Conservative author and self-declared historian David Barton told his radio audience on Friday that President Barack Obama purposefully allowed an attack on the U.S. embassy in Benghazi so that he can orchestrate his ultimate goal of banning free speech -- and specifically, all criticism of Islam.

"We've seen all the stuff on Libya and it still comes out and I recently had some really interesting face-time with some members of Congress who have been briefed on all this stuff, as all the members of Congress have, and they were telling me stuff that I have not yet heard come out in the news," he said before claiming that the Obama administration signed a pact with "57 Islamic governments" supporting "anti-blasphemy codes."

He went on to describe a version of events in Libya that wildly contradicts the official story, including the debunked claim that the Obama administration ordered a stand-down. Published reports in The Wall Street Journal and ABC News said Friday that's not true at all, noting that the Central Intelligence Agency did send a security team in but they were delayed by Libyan officials and were fired upon at the scene.

That didn't faze Barton, though. "So we're watching this thing develop, we watched four lives get lost and then what happens is we're told 'oh, it's this video, we can't be criticizing Islam, this video that criticized Islam, it cost four people.' This is the perfect set-up for the anti-blasphemy resolution that we joined on to and said we're going to be a part of. I think it backfired; I really think that's where they were headed."

The anti-blasphemy resolution Barton is referring to isn't some sort of mandate: it actually calls for Islamic nations to work on preventing violent eruptions through education and community outreach, not through force. Still, some countries like Egypt and Pakistan have enshrined the prohibition into law in the wake of an American-produced film created solely to offend Muslims, which succeeded in triggering mass protests and rioting in September.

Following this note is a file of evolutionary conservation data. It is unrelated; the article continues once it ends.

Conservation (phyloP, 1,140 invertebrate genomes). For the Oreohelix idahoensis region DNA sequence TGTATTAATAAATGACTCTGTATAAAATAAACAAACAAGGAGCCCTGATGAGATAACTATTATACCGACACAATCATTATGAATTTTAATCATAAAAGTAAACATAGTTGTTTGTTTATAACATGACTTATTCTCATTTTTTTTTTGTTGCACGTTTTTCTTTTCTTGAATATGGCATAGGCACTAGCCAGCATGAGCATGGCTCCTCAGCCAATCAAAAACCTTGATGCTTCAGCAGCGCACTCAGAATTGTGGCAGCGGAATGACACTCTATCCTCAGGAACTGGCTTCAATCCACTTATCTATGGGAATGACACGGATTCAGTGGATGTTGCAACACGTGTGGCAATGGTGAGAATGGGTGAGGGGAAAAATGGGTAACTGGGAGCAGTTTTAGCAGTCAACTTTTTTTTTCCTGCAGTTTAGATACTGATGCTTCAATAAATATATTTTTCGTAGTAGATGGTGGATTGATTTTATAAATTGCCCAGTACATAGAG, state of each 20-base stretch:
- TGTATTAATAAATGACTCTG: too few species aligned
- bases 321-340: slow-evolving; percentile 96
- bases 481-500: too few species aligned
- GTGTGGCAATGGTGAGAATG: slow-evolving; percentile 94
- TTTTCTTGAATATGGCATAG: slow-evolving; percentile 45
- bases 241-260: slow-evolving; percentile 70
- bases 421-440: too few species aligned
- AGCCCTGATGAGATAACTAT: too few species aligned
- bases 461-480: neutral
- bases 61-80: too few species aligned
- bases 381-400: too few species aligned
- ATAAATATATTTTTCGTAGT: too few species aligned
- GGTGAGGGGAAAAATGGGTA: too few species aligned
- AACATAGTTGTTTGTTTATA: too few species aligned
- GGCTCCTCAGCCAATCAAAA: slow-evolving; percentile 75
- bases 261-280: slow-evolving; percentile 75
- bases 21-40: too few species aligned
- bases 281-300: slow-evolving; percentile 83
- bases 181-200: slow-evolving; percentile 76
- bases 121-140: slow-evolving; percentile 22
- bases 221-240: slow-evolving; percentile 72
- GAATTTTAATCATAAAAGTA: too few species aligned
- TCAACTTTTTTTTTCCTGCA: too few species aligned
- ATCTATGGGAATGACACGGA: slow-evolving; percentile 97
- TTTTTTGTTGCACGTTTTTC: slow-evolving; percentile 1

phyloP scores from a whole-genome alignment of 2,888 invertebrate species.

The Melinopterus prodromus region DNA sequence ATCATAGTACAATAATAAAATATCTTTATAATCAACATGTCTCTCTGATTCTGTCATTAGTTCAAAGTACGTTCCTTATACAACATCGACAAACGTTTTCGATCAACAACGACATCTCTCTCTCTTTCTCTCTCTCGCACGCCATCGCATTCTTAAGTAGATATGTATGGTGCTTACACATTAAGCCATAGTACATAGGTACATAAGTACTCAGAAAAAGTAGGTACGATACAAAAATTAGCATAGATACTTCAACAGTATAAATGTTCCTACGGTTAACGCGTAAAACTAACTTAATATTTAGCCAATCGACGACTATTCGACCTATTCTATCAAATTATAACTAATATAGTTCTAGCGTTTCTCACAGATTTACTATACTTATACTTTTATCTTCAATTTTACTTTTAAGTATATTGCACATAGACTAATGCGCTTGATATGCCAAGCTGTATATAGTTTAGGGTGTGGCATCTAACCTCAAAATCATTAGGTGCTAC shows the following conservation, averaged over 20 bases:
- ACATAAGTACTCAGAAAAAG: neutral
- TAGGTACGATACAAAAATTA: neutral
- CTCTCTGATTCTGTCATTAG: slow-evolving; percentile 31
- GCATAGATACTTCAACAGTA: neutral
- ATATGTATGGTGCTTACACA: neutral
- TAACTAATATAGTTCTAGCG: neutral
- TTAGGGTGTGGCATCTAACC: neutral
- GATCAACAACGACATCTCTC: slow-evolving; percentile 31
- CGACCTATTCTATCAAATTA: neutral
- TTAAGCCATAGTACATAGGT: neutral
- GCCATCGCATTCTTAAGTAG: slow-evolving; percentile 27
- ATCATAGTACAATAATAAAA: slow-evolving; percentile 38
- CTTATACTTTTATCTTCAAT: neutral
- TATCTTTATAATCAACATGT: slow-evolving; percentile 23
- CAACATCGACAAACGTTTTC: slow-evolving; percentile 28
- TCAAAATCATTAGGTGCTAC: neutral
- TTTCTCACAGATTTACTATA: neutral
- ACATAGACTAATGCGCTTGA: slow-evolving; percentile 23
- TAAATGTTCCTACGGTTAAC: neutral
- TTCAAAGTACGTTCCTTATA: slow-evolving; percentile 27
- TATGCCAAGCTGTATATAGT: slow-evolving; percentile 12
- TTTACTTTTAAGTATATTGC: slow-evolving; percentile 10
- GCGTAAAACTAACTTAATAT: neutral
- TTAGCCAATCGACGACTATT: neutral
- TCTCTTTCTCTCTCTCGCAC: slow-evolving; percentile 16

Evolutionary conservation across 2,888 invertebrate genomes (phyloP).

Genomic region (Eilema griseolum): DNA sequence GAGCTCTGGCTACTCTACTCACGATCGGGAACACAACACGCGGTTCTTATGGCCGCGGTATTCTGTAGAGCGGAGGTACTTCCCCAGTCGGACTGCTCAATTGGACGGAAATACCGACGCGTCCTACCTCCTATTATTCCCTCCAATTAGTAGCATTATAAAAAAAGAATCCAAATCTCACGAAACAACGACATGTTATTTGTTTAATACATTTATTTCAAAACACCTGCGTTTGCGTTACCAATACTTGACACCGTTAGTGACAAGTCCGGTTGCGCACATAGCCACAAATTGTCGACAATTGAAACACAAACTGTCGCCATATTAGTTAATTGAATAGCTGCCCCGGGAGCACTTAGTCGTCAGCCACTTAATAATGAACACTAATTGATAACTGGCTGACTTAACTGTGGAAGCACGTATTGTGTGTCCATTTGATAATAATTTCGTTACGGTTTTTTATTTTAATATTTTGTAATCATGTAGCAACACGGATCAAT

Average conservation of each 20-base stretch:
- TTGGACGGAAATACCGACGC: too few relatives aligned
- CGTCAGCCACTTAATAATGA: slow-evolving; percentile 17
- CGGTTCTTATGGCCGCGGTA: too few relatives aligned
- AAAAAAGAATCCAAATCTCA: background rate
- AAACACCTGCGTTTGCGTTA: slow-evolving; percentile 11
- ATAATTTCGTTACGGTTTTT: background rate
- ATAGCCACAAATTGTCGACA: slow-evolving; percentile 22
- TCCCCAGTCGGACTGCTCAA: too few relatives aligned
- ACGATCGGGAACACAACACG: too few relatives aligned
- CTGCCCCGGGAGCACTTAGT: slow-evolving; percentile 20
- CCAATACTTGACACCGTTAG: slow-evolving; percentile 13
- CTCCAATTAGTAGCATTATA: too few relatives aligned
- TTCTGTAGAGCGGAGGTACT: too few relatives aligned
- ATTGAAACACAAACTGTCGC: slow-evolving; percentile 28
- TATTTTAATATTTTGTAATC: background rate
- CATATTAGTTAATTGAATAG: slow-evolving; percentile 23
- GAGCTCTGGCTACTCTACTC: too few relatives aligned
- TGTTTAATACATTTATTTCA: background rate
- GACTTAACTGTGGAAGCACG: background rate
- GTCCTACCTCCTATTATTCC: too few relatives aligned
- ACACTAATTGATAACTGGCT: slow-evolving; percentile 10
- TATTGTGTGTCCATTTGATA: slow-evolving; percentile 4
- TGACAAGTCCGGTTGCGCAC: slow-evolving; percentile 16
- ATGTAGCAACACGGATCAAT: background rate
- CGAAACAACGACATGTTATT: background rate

The growing trend of anti-blasphemy laws in the Islamic world attracted Obama's criticism during a speech to the United Nations in September. "I accept that people are going to call me awful things every day, and I will always defend their right to do so," he told the General Assembly. "Americans have fought and died around the globe to protect the right of all people to express their views -- even views that we profoundly disagree with."

Barton, whose historical fiction is frequently cited by conservatives like former Arkansas Gov. Mike Huckabee (R) and former Sen. Rick Santorum (R-PA), recently saw his book "The Jefferson Lies" pulled from stores by one of the nation's largest Christian publishers. It was also voted "Least credibly history book in print" by The History News Network at George Mason University.

This audio is from David Barton's "Wall Builders," published Friday, November 2, 2012.


(H/T: Right Wing Watch)